Album of the Day: Moths, “Moths”
By Gabriel Serrano Denis · November 07, 2018 Merch for this release:
Compact Disc (CD), Vinyl LP

It seems more than fitting that San Juan, Puerto Rico’s Moths would conclude their first self-titled EP with a cover of King Crimson’s fractured and complex classic “21st Century Schizoid Man.” As veterans of a metal scene as diverse as the shifting time signatures of the monumental prog track, its members have spent their years soaking up the sounds of the myriad metal acts who’ve graced the small island over the years—from the epic doom of legendary heavyweights Dantesco, to the the death/thrash style of more recent metal stalwarts Zafakon, the former band of bassist Weslie Negrón, and the crossover/thrash of their contemporaries Fullminator, whose frontman, Robert Santos, penned Moths’ single “Lepidoptera.” Combining jazz-infused prog, ‘70s heavy metal and stoner doom, death and thrash metal, and heavy grunge, Moths’ debut is nothing short of a behemoth. 

The record blows the doors down from the get-go with “Lepidoptera,” the EP’s most ambitious and complex song. In less than six and a half minutes, they tackle doom, death and thrash metal, and even manage to include a jazzy interlude. “Lepidoptera” showcases the band’s technical prowess: drummer Daniel Figueroa joins forces with guitarists Jonathan Miranda and Omar González in an opening that sounds like it might become a hardcore punk rager—that is, until bassist Negrón joins in, churning out hard-hitting grooves that slow the madness down to a doomy trudge. From there, the band barrel onto “Adhara & Ray,” a more straightforward slab of sludgy grunge that tempers bandleader Damaris Rodríguez’s rabid howls with Negrón’s thick, winding basslines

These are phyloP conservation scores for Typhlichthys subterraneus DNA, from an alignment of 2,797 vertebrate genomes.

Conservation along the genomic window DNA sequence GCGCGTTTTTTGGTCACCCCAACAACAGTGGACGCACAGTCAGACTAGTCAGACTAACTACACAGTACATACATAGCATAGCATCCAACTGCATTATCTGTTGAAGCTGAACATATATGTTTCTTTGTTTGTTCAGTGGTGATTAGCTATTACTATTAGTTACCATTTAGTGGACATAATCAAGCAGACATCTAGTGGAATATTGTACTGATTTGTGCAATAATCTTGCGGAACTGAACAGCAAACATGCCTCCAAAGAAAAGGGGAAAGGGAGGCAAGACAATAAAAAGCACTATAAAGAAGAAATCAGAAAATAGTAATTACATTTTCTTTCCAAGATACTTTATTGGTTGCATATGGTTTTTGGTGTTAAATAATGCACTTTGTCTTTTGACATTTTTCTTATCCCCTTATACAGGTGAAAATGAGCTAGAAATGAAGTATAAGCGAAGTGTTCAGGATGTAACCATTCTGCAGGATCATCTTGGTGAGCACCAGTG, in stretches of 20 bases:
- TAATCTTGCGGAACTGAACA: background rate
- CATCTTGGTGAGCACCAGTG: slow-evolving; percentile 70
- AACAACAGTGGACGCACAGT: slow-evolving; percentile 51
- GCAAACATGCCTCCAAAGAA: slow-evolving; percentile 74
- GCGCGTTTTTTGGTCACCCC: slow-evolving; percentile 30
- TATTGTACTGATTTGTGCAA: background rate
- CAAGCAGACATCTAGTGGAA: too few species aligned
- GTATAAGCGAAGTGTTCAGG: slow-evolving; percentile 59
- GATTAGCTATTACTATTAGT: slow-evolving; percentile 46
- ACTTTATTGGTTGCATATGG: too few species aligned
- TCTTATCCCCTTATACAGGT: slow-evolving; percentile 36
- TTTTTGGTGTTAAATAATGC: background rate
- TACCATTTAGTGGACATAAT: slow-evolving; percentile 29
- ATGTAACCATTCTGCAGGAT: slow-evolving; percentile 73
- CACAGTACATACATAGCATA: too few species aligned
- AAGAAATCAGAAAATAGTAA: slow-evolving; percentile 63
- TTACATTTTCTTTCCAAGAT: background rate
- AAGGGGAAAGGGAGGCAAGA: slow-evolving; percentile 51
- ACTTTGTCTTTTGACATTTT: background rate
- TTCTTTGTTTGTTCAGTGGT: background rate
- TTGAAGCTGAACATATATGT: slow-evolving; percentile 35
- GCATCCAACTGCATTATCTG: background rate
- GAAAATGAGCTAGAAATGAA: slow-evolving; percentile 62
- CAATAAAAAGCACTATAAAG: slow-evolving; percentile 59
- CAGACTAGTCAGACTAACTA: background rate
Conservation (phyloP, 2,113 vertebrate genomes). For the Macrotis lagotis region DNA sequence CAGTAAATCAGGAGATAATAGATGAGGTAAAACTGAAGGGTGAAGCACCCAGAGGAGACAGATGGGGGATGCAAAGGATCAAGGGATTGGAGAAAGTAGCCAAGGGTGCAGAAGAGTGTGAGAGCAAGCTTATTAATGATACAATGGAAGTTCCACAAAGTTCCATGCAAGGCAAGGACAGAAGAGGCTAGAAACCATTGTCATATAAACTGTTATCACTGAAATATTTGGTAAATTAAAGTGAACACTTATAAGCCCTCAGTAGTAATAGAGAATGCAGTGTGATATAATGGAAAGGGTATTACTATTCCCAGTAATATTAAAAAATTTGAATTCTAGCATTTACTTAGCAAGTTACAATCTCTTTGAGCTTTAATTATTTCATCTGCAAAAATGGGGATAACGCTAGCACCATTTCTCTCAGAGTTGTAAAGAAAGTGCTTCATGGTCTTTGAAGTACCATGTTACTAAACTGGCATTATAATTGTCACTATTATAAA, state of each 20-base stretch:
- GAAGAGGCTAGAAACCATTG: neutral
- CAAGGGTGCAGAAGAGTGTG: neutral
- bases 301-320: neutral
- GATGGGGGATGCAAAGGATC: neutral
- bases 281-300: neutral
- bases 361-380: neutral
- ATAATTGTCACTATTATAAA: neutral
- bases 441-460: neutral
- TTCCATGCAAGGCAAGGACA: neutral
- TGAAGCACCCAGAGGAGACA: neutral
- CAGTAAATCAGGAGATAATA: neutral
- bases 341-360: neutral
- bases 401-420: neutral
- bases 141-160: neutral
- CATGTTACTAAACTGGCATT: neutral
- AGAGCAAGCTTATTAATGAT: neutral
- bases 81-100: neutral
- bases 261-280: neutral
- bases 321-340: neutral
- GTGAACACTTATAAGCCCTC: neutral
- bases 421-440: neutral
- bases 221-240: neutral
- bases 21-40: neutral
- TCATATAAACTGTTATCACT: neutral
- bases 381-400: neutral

Their take on “21st Century Schizoid Man” imagines what the song would’ve sounded like if Tony Iommi had replaced Robert Fripp, turning the track into a prog/doom epic. The band slow down the tempo and dirty up the guitars with distortion while Rodriguez’s voice swims in deep reverb, turning the song into a perfect combination of reverence to the original’s innovative structure and into a testament to Moths’ identity as stoner prog heavyweights to be reckoned with.

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